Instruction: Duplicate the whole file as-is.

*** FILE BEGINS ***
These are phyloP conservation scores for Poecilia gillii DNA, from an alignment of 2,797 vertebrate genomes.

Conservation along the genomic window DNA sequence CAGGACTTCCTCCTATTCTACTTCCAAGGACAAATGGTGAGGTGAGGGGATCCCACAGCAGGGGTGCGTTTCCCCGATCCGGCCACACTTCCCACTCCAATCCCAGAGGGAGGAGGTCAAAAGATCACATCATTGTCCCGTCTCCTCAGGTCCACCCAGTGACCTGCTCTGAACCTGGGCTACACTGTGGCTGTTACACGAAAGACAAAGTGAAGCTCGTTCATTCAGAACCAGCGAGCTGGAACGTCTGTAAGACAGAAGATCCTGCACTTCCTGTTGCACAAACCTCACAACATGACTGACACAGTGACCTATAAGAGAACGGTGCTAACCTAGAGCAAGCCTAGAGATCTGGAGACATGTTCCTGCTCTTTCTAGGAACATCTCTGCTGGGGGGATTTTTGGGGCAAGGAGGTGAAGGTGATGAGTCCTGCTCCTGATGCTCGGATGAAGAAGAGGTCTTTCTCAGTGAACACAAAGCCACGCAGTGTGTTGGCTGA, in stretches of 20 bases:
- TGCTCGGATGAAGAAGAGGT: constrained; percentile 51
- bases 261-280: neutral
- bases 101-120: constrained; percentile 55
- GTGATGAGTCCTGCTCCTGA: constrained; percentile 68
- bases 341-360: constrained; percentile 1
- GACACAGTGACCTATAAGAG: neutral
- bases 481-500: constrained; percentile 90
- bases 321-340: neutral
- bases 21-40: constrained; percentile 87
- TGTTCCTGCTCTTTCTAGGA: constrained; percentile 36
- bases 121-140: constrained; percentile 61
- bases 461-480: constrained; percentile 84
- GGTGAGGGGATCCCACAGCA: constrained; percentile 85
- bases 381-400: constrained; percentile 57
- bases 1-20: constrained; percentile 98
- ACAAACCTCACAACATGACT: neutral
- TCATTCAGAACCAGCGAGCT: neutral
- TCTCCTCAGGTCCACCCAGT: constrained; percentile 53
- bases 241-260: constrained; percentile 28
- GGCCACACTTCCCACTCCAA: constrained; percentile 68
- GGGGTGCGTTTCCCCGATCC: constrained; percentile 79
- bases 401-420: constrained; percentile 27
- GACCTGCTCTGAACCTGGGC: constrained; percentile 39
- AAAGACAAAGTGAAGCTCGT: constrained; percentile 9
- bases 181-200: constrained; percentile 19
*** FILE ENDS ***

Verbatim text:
These are phyloP conservation scores for Poecilia gillii DNA, from an alignment of 2,797 vertebrate genomes.

Conservation along the genomic window DNA sequence CAGGACTTCCTCCTATTCTACTTCCAAGGACAAATGGTGAGGTGAGGGGATCCCACAGCAGGGGTGCGTTTCCCCGATCCGGCCACACTTCCCACTCCAATCCCAGAGGGAGGAGGTCAAAAGATCACATCATTGTCCCGTCTCCTCAGGTCCACCCAGTGACCTGCTCTGAACCTGGGCTACACTGTGGCTGTTACACGAAAGACAAAGTGAAGCTCGTTCATTCAGAACCAGCGAGCTGGAACGTCTGTAAGACAGAAGATCCTGCACTTCCTGTTGCACAAACCTCACAACATGACTGACACAGTGACCTATAAGAGAACGGTGCTAACCTAGAGCAAGCCTAGAGATCTGGAGACATGTTCCTGCTCTTTCTAGGAACATCTCTGCTGGGGGGATTTTTGGGGCAAGGAGGTGAAGGTGATGAGTCCTGCTCCTGATGCTCGGATGAAGAAGAGGTCTTTCTCAGTGAACACAAAGCCACGCAGTGTGTTGGCTGA, in stretches of 20 bases:
- TGCTCGGATGAAGAAGAGGT: constrained; percentile 51
- bases 261-280: neutral
- bases 101-120: constrained; percentile 55
- GTGATGAGTCCTGCTCCTGA: constrained; percentile 68
- bases 341-360: constrained; percentile 1
- GACACAGTGACCTATAAGAG: neutral
- bases 481-500: constrained; percentile 90
- bases 321-340: neutral
- bases 21-40: constrained; percentile 87
- TGTTCCTGCTCTTTCTAGGA: constrained; percentile 36
- bases 121-140: constrained; percentile 61
- bases 461-480: constrained; percentile 84
- GGTGAGGGGATCCCACAGCA: constrained; percentile 85
- bases 381-400: constrained; percentile 57
- bases 1-20: constrained; percentile 98
- ACAAACCTCACAACATGACT: neutral
- TCATTCAGAACCAGCGAGCT: neutral
- TCTCCTCAGGTCCACCCAGT: constrained; percentile 53
- bases 241-260: constrained; percentile 28
- GGCCACACTTCCCACTCCAA: constrained; percentile 68
- GGGGTGCGTTTCCCCGATCC: constrained; percentile 79
- bases 401-420: constrained; percentile 27
- GACCTGCTCTGAACCTGGGC: constrained; percentile 39
- AAAGACAAAGTGAAGCTCGT: constrained; percentile 9
- bases 181-200: constrained; percentile 19